Direccion de Atencion Primaria

Pamplona, Spain

Direccion de Atencion Primaria

Pamplona, Spain
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Martinez-Baz I.,Institute Salud Publica Of Navarra | Martinez-Baz I.,CIBER ISCIII | Aguilar I.,Institute Salud Publica Of Navarra | Moran J.,Direccion de Atencion Primaria | And 3 more authors.
Preventive Medicine | Year: 2012

Objective: We aimed to analyze the factors influencing continued adherence to influenza vaccination in elderly persons vaccinated in the preceding season. Methods: Using a population-based vaccination registry, we evaluated the proportion of persons vaccinated against influenza in Navarre, Spain, in the 2010-11 season among non-institutionalized persons aged 65. years or over who had been vaccinated in the 2009-10 season. Logistic regression was used to analyze the influence of sociodemographic, clinical and health care factors. Results: Of the 64,245 persons vaccinated against influenza in the 2009-10 season, 87% were vaccinated in the 2010-11 season. Continued adherence to vaccination increased with the number of physician visits per year. It was lower in women, in the 65-69 and ≥ 95 year age-groups, in those hospitalized or diagnosed with any major chronic condition in the previous year, and in persons with hematological cancer or dementia. Health districts and physicians with higher coverage in the previous season continued to have higher adherence in the following season. Conclusions: People vaccinated against influenza in one season tend to be vaccinated in the following one. Sociodemographic, clinical and health care factors have a moderate effect on the continuity of vaccination, with the most important factor being the treating physician. © 2012 Elsevier Inc.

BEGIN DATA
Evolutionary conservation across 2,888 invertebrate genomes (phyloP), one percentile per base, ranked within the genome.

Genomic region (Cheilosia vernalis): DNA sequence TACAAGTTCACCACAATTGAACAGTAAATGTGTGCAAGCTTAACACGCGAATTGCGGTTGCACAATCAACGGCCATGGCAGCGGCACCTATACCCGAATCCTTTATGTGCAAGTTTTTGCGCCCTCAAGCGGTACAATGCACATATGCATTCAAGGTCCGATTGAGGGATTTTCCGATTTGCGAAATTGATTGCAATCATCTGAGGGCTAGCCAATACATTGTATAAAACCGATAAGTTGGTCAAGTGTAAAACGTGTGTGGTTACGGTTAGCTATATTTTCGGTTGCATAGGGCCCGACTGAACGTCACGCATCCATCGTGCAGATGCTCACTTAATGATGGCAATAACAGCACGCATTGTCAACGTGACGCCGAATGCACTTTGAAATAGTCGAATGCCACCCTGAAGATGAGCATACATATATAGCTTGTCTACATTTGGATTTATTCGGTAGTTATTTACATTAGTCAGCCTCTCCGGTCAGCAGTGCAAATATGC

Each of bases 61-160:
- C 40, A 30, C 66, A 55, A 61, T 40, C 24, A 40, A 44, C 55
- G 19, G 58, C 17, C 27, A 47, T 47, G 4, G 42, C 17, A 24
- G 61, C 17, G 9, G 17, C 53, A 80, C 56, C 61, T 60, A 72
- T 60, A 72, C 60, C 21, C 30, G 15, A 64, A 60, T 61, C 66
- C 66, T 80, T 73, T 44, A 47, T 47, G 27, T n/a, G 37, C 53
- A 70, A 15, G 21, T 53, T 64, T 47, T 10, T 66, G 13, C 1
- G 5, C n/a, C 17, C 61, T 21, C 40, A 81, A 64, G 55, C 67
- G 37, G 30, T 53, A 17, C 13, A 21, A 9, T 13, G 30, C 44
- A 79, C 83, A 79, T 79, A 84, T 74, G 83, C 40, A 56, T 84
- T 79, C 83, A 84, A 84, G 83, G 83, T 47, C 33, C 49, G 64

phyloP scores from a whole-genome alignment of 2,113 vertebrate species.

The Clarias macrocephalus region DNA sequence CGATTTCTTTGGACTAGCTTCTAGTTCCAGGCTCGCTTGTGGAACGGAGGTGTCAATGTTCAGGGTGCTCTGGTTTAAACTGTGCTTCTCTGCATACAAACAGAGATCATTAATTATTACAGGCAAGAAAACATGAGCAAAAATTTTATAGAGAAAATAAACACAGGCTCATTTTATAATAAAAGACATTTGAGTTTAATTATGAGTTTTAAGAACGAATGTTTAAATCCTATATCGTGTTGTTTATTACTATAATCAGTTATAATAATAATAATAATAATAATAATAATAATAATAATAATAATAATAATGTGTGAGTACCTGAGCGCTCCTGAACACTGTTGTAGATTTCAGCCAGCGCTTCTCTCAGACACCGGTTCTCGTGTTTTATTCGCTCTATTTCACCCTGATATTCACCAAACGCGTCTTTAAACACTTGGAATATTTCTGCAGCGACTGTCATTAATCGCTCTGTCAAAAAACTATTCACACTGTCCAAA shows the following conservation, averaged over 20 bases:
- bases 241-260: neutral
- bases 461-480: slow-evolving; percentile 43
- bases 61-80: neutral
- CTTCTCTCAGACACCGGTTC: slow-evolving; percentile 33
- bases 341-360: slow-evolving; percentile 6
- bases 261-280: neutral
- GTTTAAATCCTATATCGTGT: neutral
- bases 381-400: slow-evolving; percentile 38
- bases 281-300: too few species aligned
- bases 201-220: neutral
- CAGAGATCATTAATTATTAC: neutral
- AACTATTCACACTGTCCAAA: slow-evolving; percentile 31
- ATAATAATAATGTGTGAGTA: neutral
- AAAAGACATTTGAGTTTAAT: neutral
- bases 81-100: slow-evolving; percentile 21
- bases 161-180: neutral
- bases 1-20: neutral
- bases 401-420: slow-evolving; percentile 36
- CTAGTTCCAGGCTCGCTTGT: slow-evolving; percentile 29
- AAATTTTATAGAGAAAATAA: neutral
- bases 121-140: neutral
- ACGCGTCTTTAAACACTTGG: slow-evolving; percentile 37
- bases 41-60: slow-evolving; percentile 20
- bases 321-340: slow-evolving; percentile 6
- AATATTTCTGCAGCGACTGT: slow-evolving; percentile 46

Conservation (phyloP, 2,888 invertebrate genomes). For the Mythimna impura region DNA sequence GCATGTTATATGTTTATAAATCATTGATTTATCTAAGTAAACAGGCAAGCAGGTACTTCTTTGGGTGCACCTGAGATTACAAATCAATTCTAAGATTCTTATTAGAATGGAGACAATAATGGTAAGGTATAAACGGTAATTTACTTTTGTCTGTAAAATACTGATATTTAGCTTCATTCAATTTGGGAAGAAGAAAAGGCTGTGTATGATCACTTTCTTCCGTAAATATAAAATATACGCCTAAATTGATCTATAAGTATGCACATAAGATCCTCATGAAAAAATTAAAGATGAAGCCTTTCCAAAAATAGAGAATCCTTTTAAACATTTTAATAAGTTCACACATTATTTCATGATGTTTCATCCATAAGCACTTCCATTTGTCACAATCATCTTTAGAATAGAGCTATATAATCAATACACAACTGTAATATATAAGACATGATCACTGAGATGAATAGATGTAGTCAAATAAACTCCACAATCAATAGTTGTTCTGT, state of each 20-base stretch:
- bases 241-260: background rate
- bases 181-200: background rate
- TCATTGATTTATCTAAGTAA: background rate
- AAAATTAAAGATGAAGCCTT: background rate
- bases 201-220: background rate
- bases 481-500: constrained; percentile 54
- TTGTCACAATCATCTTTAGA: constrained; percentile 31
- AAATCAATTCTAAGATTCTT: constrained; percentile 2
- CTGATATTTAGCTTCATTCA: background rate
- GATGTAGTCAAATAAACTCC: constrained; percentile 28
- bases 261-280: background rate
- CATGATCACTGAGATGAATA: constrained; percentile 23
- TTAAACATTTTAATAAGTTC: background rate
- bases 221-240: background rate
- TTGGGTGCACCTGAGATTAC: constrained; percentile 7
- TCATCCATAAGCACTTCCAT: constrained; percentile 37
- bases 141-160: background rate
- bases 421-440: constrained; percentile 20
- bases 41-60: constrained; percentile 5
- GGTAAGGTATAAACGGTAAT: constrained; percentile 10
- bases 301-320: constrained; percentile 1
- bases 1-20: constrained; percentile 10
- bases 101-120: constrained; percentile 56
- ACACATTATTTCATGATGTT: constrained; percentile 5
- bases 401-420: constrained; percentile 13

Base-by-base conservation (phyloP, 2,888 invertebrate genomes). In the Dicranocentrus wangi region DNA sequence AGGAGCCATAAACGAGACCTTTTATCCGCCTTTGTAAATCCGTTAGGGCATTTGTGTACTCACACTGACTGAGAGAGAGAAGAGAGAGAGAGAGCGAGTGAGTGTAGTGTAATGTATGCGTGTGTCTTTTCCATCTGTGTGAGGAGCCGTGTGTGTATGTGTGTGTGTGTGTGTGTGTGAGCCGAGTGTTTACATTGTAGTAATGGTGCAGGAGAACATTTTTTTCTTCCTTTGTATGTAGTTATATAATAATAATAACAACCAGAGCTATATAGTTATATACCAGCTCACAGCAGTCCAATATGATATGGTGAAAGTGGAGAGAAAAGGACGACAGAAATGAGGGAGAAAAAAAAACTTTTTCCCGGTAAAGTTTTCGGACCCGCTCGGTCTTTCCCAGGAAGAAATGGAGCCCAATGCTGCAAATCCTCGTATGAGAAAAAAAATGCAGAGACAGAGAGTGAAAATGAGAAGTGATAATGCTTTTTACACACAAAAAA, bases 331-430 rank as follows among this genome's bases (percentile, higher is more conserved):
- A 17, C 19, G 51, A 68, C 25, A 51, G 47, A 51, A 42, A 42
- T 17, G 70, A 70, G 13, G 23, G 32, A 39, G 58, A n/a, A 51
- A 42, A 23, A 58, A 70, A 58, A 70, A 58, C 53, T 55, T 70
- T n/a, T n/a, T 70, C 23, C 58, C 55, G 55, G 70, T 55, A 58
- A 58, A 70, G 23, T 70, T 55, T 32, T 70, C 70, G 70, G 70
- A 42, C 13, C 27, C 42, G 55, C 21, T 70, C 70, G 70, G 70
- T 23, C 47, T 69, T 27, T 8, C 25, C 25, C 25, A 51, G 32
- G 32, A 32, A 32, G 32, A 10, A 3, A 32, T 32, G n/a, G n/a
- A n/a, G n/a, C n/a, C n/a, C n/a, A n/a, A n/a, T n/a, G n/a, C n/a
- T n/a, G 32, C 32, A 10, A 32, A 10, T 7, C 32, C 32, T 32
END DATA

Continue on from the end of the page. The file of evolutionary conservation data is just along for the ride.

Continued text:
Barrasa-Villar J.I.,Hospital Clinico Universitario Lozano Blesa | Castan-Ruiz S.,Direccion de Atencion Primaria
Revista de Calidad Asistencial | Year: 2014

Introduction having an appropriate patient safety culture is the first recommendation to improve it. The aim of this article is to determine the safety culture in family medicine residents and then to identify improvement strategies. Methods an online cross-sectional survey of residents in family medicine teaching units of Aragon using the translated, validated and adapted to Spanish, Medical Office Survey on Patient Safety Culture (MOSPS) questionnaire. The results were grouped in 12-dimensional responses for analysis, and the mean value of each dimension was calculated. Perceptions were described by Percentages of Positive (PRP) and Negative Responses (PRN) to each dimension. Results positive results were seen in «the Patient Care Tracking/Follow-up». There were significant differences in the «Information Exchange With Other Settings», «Staff Training» and «Overall Perceptions of Patient Safety and Quality». Study participants viewed «Work Pressure and Pace» negatively. Conclusions the institutions providing health services, as well as their staff, are increasingly aware of the importance of improving Patient Safety, and the results of this study allowed us to present information that helps identify weaknesses, and to design initiatives and strategies to improve care practices. © 2013 SECA. Publicado por Elsevier España, S.L. Todos los derechos reservados.


Aza-Pascual-Salcedo M.M.,Direccion de Atencion Primaria | Carcas-De-Benavides C.,Direccion General de Salud Publica | Lallana-Alvarez M.J.,Direccion de Atencion Primaria | Pina-Gadea M.B.,Direccion de Atencion Primaria